You’ve probably seen the terms “pasteurized” or “ultra-pasteurized” on dairy and juice products before. Maybe you know that pasteurization, named for the French scientist Louis Pasteur, involves heating something to temperatures that kill or inactivate any nasty microorganisms that might be hanging out in your milk or OJ (or, at least, now you do!). But what really happens when something is pasteurized and why is pasteurization important?
- The most common form of pasteurization involves heating a product to at least 161⁰F for at least fifteen seconds, after which the product is quickly cooled and refrigerated.1, 2
- In addition to killing harmful pathogens, pasteurization also helps keep foods fresher longer.3
- Unpasteurized milk, also called raw milk, doesn’t have any scientifically documented health benefits not found in pasteurized milk. In fact, the risk of food-borne illness from unpasteurized milk is 150 times greater than the risk associated with pasteurized milk.4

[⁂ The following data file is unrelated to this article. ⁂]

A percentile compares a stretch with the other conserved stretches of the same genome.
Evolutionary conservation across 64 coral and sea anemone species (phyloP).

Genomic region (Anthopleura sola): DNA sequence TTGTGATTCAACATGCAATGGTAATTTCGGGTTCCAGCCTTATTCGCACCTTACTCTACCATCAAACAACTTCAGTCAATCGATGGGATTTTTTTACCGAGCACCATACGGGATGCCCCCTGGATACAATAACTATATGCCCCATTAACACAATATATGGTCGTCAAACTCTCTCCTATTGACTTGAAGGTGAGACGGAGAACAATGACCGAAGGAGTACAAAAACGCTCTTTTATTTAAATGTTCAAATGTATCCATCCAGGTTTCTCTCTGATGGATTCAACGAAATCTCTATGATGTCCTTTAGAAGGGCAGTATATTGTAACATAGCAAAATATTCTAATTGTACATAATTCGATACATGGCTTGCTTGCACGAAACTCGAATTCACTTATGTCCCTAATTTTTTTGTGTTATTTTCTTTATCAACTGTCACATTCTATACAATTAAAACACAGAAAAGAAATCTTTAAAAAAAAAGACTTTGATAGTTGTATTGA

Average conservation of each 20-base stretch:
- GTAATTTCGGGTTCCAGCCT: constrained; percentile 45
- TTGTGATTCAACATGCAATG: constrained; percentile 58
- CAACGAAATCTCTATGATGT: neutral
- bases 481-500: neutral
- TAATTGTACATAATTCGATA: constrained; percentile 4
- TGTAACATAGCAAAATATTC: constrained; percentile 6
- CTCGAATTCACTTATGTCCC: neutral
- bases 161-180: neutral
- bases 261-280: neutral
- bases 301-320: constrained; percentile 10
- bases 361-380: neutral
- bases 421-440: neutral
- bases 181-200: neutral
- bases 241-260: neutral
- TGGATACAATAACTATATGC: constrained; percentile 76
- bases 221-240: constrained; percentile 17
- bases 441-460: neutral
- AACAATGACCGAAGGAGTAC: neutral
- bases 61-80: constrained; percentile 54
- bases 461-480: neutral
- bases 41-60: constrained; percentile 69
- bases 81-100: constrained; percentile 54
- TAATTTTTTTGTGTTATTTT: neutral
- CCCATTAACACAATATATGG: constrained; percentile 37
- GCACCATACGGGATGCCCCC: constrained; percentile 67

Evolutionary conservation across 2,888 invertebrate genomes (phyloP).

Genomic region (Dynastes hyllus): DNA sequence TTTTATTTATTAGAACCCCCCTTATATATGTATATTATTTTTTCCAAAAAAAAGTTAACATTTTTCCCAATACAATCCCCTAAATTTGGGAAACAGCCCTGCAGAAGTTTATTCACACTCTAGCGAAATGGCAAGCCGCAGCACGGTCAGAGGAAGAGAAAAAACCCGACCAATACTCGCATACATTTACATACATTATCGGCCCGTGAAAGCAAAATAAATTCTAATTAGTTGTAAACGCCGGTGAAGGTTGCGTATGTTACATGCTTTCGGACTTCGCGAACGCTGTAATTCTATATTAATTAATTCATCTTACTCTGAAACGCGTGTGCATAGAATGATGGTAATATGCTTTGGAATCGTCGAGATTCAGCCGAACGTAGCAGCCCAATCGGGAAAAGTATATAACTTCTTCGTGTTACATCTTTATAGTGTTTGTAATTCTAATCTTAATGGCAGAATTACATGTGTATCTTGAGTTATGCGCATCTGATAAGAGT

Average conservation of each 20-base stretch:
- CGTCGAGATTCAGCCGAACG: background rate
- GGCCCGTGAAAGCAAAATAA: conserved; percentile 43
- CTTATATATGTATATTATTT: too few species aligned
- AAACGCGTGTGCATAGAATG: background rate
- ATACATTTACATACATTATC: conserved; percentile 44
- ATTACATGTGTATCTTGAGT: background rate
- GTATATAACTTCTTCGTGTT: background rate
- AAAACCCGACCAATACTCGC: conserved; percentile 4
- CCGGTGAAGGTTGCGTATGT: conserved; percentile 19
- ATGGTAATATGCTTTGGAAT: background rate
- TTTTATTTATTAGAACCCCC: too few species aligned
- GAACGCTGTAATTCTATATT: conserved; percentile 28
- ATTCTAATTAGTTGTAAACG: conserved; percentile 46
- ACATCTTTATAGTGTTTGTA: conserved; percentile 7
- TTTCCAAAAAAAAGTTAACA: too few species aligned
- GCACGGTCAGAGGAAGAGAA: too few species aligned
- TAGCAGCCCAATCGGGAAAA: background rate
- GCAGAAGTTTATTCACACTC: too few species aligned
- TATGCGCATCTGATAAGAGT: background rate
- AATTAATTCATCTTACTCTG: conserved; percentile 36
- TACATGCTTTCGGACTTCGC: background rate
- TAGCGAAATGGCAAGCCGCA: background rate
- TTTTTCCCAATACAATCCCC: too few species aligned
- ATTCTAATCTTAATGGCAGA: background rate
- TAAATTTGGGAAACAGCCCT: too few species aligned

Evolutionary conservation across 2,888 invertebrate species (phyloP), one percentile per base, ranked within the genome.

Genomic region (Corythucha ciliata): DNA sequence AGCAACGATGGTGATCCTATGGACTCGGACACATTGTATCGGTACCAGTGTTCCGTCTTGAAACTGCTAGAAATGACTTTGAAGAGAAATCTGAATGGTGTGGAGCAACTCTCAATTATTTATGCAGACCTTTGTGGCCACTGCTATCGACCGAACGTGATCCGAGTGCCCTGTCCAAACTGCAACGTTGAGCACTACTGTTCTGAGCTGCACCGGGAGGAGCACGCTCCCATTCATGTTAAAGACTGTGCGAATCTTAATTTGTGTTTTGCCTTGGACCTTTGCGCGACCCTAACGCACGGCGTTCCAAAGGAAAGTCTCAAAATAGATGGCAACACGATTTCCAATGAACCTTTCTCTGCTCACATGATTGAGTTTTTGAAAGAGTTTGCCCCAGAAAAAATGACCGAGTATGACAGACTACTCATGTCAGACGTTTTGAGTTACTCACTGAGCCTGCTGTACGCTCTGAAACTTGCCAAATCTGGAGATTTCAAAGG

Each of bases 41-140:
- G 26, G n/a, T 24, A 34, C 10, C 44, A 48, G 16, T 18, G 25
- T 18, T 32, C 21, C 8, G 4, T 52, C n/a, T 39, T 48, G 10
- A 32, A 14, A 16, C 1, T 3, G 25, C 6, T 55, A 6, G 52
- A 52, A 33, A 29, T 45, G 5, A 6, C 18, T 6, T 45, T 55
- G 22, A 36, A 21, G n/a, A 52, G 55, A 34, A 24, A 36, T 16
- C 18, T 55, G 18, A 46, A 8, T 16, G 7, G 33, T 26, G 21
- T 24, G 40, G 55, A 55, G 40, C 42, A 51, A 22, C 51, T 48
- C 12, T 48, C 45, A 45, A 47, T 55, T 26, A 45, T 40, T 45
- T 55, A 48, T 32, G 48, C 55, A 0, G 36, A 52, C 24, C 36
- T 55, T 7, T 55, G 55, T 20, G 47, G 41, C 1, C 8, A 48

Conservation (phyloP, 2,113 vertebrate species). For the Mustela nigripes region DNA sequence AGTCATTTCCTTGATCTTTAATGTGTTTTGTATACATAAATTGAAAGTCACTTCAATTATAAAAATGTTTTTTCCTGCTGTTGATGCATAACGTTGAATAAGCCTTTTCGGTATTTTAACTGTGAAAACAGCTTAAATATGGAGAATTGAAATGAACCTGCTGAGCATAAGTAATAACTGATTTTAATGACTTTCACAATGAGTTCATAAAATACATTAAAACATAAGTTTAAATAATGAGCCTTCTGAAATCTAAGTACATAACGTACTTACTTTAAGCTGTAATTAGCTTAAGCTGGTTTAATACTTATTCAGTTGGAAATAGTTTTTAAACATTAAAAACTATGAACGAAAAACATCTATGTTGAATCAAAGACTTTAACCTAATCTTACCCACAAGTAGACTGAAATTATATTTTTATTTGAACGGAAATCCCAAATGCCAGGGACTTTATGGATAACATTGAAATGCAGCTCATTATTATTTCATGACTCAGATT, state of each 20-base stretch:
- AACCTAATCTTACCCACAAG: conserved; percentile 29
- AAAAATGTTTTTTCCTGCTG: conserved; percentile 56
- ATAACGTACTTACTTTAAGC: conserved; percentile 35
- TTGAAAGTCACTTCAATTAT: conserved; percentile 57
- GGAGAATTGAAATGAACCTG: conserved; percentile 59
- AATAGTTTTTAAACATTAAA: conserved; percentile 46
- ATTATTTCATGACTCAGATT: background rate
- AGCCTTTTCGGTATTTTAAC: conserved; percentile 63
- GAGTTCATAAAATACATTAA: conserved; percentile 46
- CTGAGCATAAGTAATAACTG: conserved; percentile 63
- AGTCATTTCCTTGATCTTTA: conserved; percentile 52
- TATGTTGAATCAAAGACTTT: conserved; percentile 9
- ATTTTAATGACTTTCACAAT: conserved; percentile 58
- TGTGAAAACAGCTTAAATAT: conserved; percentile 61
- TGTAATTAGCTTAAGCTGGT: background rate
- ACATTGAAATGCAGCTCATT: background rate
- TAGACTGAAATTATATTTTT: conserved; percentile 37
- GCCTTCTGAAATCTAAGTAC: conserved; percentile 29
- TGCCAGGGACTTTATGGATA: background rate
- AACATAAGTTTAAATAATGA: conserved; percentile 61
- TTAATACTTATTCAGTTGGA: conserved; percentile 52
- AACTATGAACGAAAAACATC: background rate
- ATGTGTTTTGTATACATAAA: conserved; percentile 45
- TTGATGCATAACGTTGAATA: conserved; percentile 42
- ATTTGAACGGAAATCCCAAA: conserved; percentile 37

- Unpasteurized milk can lead to serious infections from listeria, salmonella, and coli, among others.3
- The sale of unpasteurized milk for human consumption is illegal in Florida.3
Even the cleanest dairy or juice operation can’t prevent harmful bacteria from contaminating it products at all times. This is why pasteurization is essential for making sure that these products are safe to drink.
- “Pasteurization,” International Dairy Foods Association, 2015, http://www.idfa.org/news-views/media-kits/milk/pasteurization
- T. Deák, “Pasteurization,” in Encyclopedia of Food Safety, ed. Yasmine Motarjemi, Gerald Moy, and Ewen Todd (Elsevier 2014), 220, http://app.knovel.com/hotlink/toc/id:kpEFS00001/encyclopedia-food-safety/encyclopedia-food-safety
- Michelle A. Zitt, Ron Schmidt, and Karla P. Shellnut, Raw Milk: Fact or Fiction, FCS80004, Gainesville: University of Florida Institute of Food and Agricultural Sciences, 2015, https://edis.ifas.ufl.edu/fy1295
- “Nonpasteurized Disease Outbreaks, 1993–2006,” Centers for Disease Control, December 12, 2014, http://www.cdc.gov/foodsafety/rawmilk/nonpasteurized-outbreaks.html
Photo credits: Tyler Jones, UF/IFAS